The Customs House
The Customs House was built in 1863 on Robe's Royal Circus, at the heart of the port's shipping mercantile and administrative precinct. A bond store, as well as Ormerod and Co's private warehouse, store and offices were also located at this point, overlooking the original government jetty. Wool wagons approached the harbour along Victoria Street and Mundy Terrace to unload, with the Royal Circus functioning as a roundabout.
The new limestone Customs House with striking red-brick quoins served as the official office for Robe's harbour master and sub collector of customs. The incumbent when it opened was Henry Dudley Melville, who was posted to Robe in 1855 and remained there for fourteen years. He was followed by John Archibald Graeme Little, who also served as postmaster. Little went on to have a long and distinguished career in the postal and telegraph service. After leaving Robe, he became postmaster at Darwin, in time to send the first signals to Adelaide via the Overland Telegraph in 1872.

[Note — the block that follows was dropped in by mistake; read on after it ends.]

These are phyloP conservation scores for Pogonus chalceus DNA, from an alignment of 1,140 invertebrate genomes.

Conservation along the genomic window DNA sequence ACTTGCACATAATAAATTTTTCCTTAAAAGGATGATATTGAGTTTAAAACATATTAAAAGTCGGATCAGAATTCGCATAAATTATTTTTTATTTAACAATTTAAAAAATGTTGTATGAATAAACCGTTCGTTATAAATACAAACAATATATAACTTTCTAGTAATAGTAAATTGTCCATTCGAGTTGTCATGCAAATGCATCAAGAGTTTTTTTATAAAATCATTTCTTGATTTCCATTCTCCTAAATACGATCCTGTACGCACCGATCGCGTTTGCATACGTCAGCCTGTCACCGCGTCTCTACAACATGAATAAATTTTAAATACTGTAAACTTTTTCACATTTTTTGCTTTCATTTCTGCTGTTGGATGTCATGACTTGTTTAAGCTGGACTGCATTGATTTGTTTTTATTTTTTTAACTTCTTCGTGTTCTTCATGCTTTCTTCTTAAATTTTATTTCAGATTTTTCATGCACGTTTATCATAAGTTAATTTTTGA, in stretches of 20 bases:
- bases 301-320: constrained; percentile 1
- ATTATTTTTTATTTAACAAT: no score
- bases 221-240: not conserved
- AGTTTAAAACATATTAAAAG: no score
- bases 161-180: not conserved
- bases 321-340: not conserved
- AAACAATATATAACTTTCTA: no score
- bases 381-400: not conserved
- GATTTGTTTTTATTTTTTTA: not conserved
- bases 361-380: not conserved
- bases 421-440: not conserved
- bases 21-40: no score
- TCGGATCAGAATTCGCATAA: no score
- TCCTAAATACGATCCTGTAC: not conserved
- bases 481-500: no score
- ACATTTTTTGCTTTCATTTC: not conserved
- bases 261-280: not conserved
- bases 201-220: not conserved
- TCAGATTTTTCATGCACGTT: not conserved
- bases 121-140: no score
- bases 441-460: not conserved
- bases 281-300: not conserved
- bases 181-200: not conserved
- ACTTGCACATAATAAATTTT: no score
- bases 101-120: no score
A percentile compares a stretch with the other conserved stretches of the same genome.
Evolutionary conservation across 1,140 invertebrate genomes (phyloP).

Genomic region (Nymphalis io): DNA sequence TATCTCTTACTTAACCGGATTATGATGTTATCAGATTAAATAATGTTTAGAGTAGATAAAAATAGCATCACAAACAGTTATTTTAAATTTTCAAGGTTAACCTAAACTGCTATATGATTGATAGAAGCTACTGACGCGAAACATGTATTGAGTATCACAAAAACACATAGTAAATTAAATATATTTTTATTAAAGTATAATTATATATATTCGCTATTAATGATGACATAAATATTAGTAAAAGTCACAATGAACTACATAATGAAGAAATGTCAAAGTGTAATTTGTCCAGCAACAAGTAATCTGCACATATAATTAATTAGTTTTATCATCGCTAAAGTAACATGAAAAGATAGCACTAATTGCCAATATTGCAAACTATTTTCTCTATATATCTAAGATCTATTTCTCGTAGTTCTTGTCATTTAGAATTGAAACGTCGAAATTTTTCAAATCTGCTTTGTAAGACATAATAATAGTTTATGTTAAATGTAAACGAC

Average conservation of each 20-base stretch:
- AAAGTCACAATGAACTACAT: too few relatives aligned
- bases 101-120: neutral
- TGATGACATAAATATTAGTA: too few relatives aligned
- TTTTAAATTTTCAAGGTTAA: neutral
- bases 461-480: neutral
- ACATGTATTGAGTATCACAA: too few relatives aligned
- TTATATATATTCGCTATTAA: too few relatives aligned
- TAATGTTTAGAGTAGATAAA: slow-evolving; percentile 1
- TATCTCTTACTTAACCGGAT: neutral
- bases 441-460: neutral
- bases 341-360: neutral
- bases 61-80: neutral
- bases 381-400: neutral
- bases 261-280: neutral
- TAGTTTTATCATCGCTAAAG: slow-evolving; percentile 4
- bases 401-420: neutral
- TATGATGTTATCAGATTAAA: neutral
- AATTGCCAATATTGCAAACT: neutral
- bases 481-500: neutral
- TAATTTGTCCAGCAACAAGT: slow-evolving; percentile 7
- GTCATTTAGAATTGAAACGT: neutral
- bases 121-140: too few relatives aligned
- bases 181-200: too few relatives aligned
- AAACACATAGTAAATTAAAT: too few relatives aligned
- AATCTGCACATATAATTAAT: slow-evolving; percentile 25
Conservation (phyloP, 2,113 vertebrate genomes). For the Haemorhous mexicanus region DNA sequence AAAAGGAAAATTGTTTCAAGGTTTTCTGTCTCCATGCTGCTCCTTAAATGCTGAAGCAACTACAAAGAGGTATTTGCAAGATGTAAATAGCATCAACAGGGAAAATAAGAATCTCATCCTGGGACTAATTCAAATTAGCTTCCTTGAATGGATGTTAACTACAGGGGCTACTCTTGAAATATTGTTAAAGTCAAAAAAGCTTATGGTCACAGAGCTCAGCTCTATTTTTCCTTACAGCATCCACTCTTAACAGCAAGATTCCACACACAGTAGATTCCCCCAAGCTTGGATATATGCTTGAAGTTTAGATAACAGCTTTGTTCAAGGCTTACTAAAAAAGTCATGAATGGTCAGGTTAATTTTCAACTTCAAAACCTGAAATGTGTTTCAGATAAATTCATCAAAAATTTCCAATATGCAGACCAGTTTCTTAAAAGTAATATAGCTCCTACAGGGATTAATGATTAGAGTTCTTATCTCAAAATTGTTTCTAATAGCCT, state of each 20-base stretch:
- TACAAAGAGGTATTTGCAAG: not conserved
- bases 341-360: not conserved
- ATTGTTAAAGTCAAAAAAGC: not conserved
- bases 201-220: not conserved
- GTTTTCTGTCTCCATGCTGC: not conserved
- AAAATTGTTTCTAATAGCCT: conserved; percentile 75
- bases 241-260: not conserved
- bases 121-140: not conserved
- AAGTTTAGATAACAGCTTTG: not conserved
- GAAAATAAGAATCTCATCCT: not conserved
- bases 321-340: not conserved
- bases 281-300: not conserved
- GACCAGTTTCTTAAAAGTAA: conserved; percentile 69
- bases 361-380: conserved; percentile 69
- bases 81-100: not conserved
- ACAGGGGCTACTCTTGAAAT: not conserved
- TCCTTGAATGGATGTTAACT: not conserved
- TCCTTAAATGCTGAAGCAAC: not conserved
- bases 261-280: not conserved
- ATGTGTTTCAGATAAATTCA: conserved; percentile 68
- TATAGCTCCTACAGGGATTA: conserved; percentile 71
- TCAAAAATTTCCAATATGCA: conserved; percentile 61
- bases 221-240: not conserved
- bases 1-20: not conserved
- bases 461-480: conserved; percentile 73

With trade in the port declining dramatically after the 1870s, the Customs House was only used for its intended purpose for 25 years. The building was then offered to the District Council of Robe. It served as the council chambers for some 80 years, before council announced plans to demolish it and put up a new building.
A campaign led by the National Trust of South Australia and concerned residents saved the building, which was leased to the Trust in 1969 for a nominal rent. After a state-wide fundraising campaign, the building was restored and opened as a museum in 1971.
For opening times visit the National Trust website.